How to paint freehand standards - for non-artistic types

2016-07-01 Khaiell

Having beautiful banners custom made for your units elevates your army to the next level. In a way, especially for fantasy troops, it is the flying colours and vivid coat-of-arms imagery that makes your playing pieces be what they are, not just a heap of plastic. It is no coincidence that in many strategy games units are represented just by their unique standards.

Space Marines Command Squad from the days of old

If you are not the kind of person that can draw a human that is actually not just a stickman you might be afraid to try freehand painting. But his is actually a lot easier than you imagine.

First of all nobody expects you to just start on an empty canvas and by a few strokes of colour create a Mona Lisa. The trick is to start from a rough sketch and then to bring it step by step to a stage, where you have a drawing good enough to start colouring.

Method 1: an iterated sketch spiraling to perfection

  1. Use a fine grey marker or paint to create a very rough sketch on the model:
Half-painted freehand standard
Half-painted freehand standard
  1. Start fixing details bit by bit. Don't worry if your banner covered in lines looks like a flying spaghetti monster — all the wrong marks will be covered by paint
  2. Once you're happy with the result, enhance the right lines
  3. Paint the standard with simple flat colours. This stage is called blocking. You don't try to be perfect but just to neatly fill areas of the image. Like in a kindergarten
  4. Add some shading and highlighting
  5. Fix edges if needed. You may use a black marker to make details stand out
Bronze Gryphons Space Marines Standard Bearer (from the Skullz Promotion)
Bronze Gryphons Space Marines Standard Bearer (from the Skullz Promotion)
Old Warhammer dwarves
Old Warhammer dwarves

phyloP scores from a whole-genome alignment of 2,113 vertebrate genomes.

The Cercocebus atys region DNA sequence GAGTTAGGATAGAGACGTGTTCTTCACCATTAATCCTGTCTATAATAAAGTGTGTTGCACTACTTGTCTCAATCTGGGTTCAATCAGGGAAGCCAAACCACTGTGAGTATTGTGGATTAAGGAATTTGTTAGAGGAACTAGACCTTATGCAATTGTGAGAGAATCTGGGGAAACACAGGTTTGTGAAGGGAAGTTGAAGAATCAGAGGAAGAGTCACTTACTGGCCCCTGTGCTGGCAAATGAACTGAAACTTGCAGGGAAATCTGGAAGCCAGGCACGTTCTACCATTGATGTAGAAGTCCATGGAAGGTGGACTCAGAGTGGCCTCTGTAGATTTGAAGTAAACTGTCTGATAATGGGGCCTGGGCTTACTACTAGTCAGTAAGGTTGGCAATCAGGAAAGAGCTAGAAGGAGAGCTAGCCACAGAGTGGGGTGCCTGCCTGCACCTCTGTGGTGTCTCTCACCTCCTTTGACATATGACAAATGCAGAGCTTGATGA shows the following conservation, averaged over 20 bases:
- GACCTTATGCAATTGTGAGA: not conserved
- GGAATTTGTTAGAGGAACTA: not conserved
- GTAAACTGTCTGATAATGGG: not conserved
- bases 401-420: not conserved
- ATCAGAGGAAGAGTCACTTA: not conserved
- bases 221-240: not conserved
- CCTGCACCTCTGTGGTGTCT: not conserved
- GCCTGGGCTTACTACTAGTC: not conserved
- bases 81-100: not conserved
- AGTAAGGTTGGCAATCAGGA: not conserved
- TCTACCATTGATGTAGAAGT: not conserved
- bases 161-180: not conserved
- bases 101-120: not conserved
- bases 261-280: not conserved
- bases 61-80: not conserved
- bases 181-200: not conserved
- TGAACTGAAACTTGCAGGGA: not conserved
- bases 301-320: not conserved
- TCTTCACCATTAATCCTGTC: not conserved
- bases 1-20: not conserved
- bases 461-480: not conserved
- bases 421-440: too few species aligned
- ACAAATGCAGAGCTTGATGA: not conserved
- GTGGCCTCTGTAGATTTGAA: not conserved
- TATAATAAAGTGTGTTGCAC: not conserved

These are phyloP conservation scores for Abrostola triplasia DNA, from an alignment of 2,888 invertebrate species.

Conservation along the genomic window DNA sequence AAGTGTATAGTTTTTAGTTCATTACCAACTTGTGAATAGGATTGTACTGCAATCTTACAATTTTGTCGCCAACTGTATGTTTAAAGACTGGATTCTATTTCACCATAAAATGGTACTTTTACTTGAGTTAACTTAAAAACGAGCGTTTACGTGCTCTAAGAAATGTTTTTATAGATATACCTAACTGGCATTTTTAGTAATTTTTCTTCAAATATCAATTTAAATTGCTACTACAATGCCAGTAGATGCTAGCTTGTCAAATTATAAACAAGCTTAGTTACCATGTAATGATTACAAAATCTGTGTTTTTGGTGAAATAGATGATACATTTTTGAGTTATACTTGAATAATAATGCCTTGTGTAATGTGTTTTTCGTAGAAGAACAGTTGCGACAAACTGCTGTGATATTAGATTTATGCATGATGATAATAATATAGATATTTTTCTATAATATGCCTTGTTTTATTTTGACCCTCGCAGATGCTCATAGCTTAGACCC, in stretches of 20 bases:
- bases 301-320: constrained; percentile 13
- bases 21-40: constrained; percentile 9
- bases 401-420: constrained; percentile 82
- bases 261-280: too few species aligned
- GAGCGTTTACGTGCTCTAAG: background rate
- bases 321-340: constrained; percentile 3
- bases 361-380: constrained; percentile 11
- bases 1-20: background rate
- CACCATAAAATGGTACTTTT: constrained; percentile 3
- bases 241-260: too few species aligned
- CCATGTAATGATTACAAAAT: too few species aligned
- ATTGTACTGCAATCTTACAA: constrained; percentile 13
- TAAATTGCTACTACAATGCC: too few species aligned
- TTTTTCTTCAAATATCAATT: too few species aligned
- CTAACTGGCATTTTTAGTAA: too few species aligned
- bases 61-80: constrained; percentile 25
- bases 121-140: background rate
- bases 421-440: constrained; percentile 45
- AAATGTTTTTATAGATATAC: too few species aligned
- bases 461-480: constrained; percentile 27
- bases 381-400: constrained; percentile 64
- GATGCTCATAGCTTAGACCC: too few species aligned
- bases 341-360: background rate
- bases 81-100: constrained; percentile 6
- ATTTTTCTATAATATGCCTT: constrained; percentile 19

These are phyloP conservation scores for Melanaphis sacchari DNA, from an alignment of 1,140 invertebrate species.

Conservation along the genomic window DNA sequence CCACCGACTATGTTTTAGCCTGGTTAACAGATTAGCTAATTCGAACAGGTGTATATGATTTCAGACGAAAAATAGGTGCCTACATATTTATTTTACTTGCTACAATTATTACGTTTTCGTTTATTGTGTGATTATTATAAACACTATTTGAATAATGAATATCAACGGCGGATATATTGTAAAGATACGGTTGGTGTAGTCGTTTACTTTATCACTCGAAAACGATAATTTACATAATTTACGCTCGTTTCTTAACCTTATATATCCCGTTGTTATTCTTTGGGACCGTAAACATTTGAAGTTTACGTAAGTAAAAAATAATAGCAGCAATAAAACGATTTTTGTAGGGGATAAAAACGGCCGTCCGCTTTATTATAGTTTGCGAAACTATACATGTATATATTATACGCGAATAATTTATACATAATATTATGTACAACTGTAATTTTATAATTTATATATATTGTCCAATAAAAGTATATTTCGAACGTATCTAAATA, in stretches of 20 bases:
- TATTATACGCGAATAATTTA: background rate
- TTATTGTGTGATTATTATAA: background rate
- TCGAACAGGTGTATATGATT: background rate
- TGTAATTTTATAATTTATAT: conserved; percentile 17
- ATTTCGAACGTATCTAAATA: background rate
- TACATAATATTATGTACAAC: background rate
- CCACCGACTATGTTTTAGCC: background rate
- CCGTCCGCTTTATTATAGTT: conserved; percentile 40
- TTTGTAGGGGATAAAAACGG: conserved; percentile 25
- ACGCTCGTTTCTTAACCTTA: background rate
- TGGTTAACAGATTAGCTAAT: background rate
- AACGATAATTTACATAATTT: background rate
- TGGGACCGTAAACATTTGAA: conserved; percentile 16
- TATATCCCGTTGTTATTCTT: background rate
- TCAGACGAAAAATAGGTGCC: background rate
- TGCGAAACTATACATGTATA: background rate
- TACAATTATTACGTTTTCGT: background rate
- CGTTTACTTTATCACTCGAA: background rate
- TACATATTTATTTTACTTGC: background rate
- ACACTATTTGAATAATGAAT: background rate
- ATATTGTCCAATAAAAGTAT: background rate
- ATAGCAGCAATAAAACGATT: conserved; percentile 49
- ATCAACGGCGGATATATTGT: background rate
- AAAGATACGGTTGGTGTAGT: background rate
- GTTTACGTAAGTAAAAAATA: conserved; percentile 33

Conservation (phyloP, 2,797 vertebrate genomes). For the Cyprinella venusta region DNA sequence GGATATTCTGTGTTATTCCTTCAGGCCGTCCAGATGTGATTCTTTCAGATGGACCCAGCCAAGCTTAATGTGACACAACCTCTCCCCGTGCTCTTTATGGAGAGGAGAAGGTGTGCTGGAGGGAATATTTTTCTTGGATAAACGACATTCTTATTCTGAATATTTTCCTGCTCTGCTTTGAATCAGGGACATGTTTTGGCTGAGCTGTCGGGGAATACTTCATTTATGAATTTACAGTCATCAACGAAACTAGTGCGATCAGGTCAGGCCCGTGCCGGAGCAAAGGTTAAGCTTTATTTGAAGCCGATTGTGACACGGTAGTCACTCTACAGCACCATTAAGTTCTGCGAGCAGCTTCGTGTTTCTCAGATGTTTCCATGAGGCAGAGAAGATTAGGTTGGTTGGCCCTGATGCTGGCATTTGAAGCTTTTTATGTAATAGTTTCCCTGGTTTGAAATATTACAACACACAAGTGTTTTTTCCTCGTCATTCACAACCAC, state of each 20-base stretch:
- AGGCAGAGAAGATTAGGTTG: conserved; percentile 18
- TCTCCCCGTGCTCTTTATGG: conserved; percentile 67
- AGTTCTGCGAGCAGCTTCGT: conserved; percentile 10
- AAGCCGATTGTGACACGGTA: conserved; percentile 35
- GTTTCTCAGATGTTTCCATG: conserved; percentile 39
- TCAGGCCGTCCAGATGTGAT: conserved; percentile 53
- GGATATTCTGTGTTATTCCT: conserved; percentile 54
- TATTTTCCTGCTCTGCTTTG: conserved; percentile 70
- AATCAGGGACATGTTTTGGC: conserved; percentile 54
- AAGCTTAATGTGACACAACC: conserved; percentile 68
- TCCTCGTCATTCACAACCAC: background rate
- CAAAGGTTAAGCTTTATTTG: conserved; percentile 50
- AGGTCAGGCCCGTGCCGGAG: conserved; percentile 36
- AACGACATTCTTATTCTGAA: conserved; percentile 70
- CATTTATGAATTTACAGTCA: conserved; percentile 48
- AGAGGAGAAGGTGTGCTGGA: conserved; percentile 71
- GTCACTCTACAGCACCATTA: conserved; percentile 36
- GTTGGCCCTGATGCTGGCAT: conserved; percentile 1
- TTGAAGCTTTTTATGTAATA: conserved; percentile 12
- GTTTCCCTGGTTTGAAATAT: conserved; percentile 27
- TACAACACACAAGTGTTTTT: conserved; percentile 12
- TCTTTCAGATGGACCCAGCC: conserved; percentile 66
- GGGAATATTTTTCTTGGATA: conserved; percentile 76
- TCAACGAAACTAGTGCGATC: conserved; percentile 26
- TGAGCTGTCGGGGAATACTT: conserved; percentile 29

Method 2: using Microsoft Paint

OK, it's better to use Adobe Illustrator or Clip Studio Paint but if you know how to use them, you know that already.

If the banner is mostly flat you can create the initial sketch from the previous method on your computer then print it out, paint it and glue to the model.

Defending walls...
Defending walls...


  1. You can use some cool imagery found online in your project if you do it for personal use or the images are free, like the ones found in Wikimedia Commons. I personally prefer images scanned from very old books which are in the public domain. You can even find collections of such images on various topics already prepared to be used in computer graphics.
  2. Even if you have only a basic computer skills you can copy a picture into Paint and just add a text in a fancy font with your unit's name. It is super easy.
  3. Paint your banner using the same paints you use for models, even if you printed them in colour. Otherwise they will stick out in a bad way.
  4. For extra fun you can print more scaled-down images and use them as posters on city walls or a castle decoration:
A Pikeman vs. the Beast
A Pikeman vs. the Beast

See the pictures as separate pages: Space Marines Command Squad from the days of old

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